What advice do you have for women who are just starting their career?

Don’t be afraid to put yourself out there and try something. So many times I thought I’m not quite qualified enough for that, or there’s no way I’ll get that job. I talked myself out of something before I even applied or started. I also saw male counterparts going after those opportunities with less experience and fewer qualifications and going well and realized that I had to throw my hat in the ring and be bolder. Not being afraid to fail and feeling happy that I tried became my new way of looking at things. Go after what you want, don’t self-doubt, don’t let others talk you out of it, you’re a big deal, you’re amazing, they’d be lucky to have you.

What is one thing companies can do, big or small, to help create an environment that advances women into leadership positions?

I would suggest making sure that female candidates are always included and the team evaluating these candidates is also diverse. Many times I see a pool of all male applicants and an all male hiring team. We have to remember to be more inclusive at the top of the funnel to expect any change to occur. In my experience women also want to be able to see women on the leadership team at a company to know it’s possible for them. It starts with one and from there the change is already occurring.

What is one thing you hope to accomplish in the next year?

I am doubling the size of my team next year, and while more product and faster releases are an expected outcome, I’ll know we’re succeeding or not by how the team is working together. I would like to promote from within, see new leaders emerge and watch those leaders take over. When I see the team taking initiative, working together, motivating each other, challenging ideas and answers while also lifting each other up, the rest of the product goals just fall into place. I hope to foster a team environment where this is possible and everyone feels comfortable, understood, heard and valued.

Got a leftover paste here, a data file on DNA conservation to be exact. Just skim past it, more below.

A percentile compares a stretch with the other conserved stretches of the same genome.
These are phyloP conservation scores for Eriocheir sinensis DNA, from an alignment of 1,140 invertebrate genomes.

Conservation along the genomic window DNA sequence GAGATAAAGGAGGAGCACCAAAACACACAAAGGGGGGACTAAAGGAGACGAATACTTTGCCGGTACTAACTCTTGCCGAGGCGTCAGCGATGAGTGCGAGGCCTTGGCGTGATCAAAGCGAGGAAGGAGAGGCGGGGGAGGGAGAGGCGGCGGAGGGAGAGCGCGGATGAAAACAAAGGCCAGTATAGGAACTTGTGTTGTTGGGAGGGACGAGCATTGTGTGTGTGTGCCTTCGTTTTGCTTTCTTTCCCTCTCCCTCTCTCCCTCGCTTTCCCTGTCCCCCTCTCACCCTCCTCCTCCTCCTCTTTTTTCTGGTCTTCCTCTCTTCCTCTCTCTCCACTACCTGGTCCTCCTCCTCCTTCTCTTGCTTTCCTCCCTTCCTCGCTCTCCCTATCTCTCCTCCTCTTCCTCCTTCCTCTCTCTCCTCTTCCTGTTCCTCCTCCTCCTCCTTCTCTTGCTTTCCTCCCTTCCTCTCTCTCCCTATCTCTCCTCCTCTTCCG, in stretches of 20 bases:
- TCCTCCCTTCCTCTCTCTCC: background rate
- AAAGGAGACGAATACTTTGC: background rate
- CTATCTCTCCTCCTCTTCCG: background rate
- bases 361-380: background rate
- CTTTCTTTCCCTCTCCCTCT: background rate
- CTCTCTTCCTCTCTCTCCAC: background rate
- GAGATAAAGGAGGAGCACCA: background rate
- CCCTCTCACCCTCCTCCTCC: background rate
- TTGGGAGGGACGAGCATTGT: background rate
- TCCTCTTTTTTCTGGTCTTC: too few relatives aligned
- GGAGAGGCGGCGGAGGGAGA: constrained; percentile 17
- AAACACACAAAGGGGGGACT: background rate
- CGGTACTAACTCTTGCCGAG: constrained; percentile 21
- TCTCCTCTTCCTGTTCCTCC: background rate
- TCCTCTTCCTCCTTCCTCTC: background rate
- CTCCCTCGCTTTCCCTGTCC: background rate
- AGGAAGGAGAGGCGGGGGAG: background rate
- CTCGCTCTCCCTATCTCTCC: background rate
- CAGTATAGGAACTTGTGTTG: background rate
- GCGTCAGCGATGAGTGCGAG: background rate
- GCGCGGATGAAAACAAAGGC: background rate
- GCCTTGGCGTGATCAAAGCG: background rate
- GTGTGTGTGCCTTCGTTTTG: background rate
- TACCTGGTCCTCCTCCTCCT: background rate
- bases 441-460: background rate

Is there a cause that is particularly close to you? If so, why this cause and how did you get involved?

Encouraging more women to go into tech and/or write code. I need to get involved directly in an organization again but love talking to anyone considering that type of role and being a positive influence on that decision. I think that women tend to talk themselves out of things before trying so just being there to say it’s possible, you can do it, and look what a career in tech can lead to is impactful and I hope to do more of it.

When did your company join Pledge 1%? What does your impact program mean to you?

We joined in October of 2019. It has helped us maintain our focus on giving back within our local communities and continuing our own to push our .org efforts within Litify. More details on that program here.

What do you like to do outside of the office? Any interesting (or unique) habits or interests?

I’ve always been into running and have completed a couple of marathons but have more recently started attending a mega reformer pilates class that I absolutely love, no better way to start the day than with a good workout and then immediately after coffee. On the weekends, that turns into hours of beach volleyball to enjoy the beautiful Miami weather.

Are you reading/listening to anything interesting at the moment? Please share your most recent favorite book or podcast!

I have been tearing through all of Margaret Atwood‘s books lately. Specifically the Oryx and Crake trilogy, odd timing with what’s going on in the world but a great read.

What’s been the one (or two!) things that have helped you navigate this past year? Any tips or tricks to dealing with remote work?

I didn’t like working remotely at all before this year, I found it distracting and less engaging at first. I felt the same way last March but then switched it up and realized how important a routine is. I make sure I wake up around the same time as before, get a workout in and get ready for the day like I was heading into the office and then go out to grab a coffee and head back to start my workday. I also like making sure that my camera is on for most if not all meetings to get that personal interaction with my team. I know it’s not for everyone but seeing someone’s face vs a phone call helps me feel more connected. Also, being home with my dog is a nice bonus and I love getting to steal a moment with her to give me a little boost of energy.